Sunday, May 19, 2013

Review: The Matt Otto Quartet featuring Alan Ferber at Westport Coffee House

I read a startling new interview with Don Was, the president of Blue Note Records, a few hours before I attended a performance at Westport Coffee House last Thursday.

In describing his vision for Blue Note, Was explained that he intends to avoid promoting what he characterized as "selfish music."  From The Philadelphia Inquirer story:  "It's music made by self-centered [expletives] who get up on stage and say, 'Check this out, look what I can do.' We're not interested in that. We're interested in generous music."

Under Was' tenure, Blue Note has released high-profile albums by Robert Glasper, José James, Aaron Neville and Gregory Porter.  These "groove"-based artists have little in common with the music presented Thursday by a band featuring the visiting trombonist Alan Ferber, saxophonist Matt Otto, bassist Jeff Harshbarger and drummer Brian Steever.

The audience of less than twenty consisted almost entirely of musicians, the significant others of musicians, journalists and a dorky jazz blogger.  Could the low turnout be a reflection of Was' assertion about "selfish" music?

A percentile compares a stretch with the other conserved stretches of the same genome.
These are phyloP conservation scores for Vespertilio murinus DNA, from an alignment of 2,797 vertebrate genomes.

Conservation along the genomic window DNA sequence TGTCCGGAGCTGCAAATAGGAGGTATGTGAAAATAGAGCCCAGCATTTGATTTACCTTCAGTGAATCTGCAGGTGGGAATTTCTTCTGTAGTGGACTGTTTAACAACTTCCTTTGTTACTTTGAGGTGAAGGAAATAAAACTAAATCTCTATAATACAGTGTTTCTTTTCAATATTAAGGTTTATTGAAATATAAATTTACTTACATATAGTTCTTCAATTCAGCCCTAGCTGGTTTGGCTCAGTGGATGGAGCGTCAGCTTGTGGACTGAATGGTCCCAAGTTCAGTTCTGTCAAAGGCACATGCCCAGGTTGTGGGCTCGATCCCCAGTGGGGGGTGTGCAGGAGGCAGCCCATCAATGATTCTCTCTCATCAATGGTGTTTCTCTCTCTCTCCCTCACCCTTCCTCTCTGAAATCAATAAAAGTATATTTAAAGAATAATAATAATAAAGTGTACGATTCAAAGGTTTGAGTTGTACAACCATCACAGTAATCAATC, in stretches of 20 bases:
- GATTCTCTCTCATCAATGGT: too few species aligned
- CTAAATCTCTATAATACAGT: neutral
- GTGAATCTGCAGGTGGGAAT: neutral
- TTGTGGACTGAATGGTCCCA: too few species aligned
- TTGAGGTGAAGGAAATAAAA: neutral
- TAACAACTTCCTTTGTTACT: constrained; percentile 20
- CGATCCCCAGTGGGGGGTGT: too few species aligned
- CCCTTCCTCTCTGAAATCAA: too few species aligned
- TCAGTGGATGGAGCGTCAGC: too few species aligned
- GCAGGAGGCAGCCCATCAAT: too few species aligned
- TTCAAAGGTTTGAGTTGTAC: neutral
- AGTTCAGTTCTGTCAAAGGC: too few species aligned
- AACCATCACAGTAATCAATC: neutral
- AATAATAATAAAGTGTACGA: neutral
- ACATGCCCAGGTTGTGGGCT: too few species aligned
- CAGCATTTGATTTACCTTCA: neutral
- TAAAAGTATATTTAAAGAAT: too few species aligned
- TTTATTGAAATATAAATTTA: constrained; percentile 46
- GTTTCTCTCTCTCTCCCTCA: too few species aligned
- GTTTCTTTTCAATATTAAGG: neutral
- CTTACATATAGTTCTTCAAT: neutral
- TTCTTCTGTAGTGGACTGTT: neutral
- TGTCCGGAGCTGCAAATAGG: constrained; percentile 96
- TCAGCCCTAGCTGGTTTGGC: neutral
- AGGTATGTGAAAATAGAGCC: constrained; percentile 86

I don't think so. 

I would have gladly paid the $10 cover just to see and hear the joy-infused interaction between Harshbarger and Steever.  Besides, Otto and Ferber are notably creative composers.  The original material they brought to the gig was filled with intriguing twists and turns.  Their playing was correspondingly exceptional.  My admiration of Otto's work is extensively documented at Plastic Sax.  Ferber co-led the 2009 album In the Paint with David Binney and was a member of Esperanza Spalding's band when she appeared at the Kauffman Center last year.  Those collaborations are indicative of the forward-thinking approach displayed Thursday.

While the two sets featured plenty of solos, few could have been mistaken for self-glorifying exhibitions of technical mastery.  The only moment that might have inspired the ire of Was came during a rendition of Charlie Parker's "Visa."  Ryan Heinlein, Stan Kessler and Michael Shults contributed to a lengthy round of solos.  While each effort was exceptional, the selfless theme that had preceded the closing selection was absent.

In addition to the R&B-oriented albums mentioned above, Was has overseen new releases by jazz giants including Joe Lovano and Wayne Shorter.  The music documented on those albums may be difficult, but it's hardly selfish.  Thursday's performance in Kansas City was worthy of that robust tradition.

(The People's Liberation BIg Band will perform Ferber's compositions on Sunday, May 19, at the RecordBar.  Original image by Plastic Sax.)

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